2019 Is Here!, By Dele Agekameh
Today, the country is at a fork in its road to development, with one road leading to the heights of prosperity and the other leading to the precipice of disaster. One way or the other, the youth will be a big part of where we land in 2019 and beyond.
2018 was a moderately eventful year in Nigeria. It witnessed the good, the bad and the ugly sides of life in the country at different times in its course. This turn of year understandably raises anxiety in the mind of Nigerians and foreigners with interests in the country. One of the reasons for this, and rightly so, is the coming election. However, there are many other major areas of concern as we enter 2019.
Without doubt, the coming general elections has cast a long shadow on other parts of life in Nigeria. As it is, even the possibility of a transmission in political power is causing some effects, especially on businesses. If one is honest, the landmark election of 2015 has caused a change in our politics. Politicians are now forced to re-brand themselves and their image while campaigning. They now pay attention to things that were overlooked in the past – like social media. In 2019, they will have to do even more work in this regard.
In the run up to 2015, many, perhaps, saw Baba Buhari (as President Muhammadu Buhari is fondly called) out of his customary Babanriga or Kaftan for the first time, when he donned a suit in one of his campaign posters. Also, late last month, the christian faithful were serenaded to a popular Christmas song by the trio of Baba Buhari, Vice President Yemi Osinbajo and Adams Oshiomole, chairman of the ruling All Progressives Congress (APC). It was a sight that could not have been imagined in 2007 or even 2011. When politicians begin to respond or adjust to changes in society, it signifies an entry into a new age. In this case, it is an age we are yet to fully understand.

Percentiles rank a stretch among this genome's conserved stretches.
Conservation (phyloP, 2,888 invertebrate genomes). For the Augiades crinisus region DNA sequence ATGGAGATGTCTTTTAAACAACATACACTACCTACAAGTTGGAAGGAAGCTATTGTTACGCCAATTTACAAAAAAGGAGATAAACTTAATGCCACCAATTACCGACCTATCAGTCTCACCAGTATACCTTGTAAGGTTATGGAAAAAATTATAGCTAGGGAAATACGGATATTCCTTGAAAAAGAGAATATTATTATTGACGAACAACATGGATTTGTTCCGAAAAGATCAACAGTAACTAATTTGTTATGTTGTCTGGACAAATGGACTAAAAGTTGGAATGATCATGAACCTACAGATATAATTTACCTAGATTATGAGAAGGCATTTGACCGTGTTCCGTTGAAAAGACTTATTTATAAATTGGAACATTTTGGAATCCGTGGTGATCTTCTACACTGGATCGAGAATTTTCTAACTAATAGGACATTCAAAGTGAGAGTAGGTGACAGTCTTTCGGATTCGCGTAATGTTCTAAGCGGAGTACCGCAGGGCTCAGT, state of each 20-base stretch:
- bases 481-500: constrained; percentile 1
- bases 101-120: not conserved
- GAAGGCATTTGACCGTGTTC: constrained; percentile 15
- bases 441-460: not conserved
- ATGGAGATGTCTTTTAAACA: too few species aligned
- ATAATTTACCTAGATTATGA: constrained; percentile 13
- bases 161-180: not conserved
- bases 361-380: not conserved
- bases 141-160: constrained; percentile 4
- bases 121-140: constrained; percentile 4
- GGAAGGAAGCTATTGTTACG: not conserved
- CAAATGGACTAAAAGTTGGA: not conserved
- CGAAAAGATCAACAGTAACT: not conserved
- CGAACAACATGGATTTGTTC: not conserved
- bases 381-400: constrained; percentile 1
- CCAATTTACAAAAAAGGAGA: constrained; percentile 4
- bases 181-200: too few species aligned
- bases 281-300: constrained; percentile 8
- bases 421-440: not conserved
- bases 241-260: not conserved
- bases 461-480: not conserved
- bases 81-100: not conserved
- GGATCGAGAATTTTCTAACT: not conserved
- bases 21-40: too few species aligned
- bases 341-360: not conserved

Beyond the area of politics, it will be interesting to see how society adjusts to the changing times. With a population fast pushing on 200 million, over half of this demography is below 35 years of age. The huge economy of Nigeria has struggled to accommodate the bursting number of young adults, raising the rate of unemployment to a record high. With the government responding with social intervention programmes like N-Power, the onus still ultimately falls on young Nigerians to utilise the great potential of Nigeria to their advantage.
Without taking anything away from the good intentions of these government schemes, the social intervention programmes largely serve to tether the youth to the overburdened government purse, while seemingly designed to drag them along the path of development. All in all, it is an unsustainable approach to the problem of unemployment and weak personal development of young Nigerians. Come what may, 2019 is another opportunity to re-appraise this approach to government interventions and instead, create the enabling environment that allows businesses to thrive and for jobs to be created organically.
The economy is in a transitional phase, and as such, patience and endurance may be needed to ensure a proper progression to the next phase, where the originally proposed N50,000 minimum wage may even be possible. 2019 will be interesting, as state and federal governments try to meet up with the proposed amount or burst up the agreement.
Just like the social intervention schemes, the somewhat testy negotiations between government and labour for a new minimum wage of N30,000 may be a band aid for a bigger problem. There is no doubt at all that workers seriously need a raise in Nigeria’s current economic climate. However, to rush into hasty decisions would create greater problems in the future. There is a sense in certain quarters that the time for that raise is not ripe yet. The economy is in a transitional phase, and as such, patience and endurance may be needed to ensure a proper progression to the next phase, where the originally proposed N50,000 minimum wage may even be possible. 2019 will be interesting, as state and federal governments try to meet up with the proposed amount or burst up the agreement.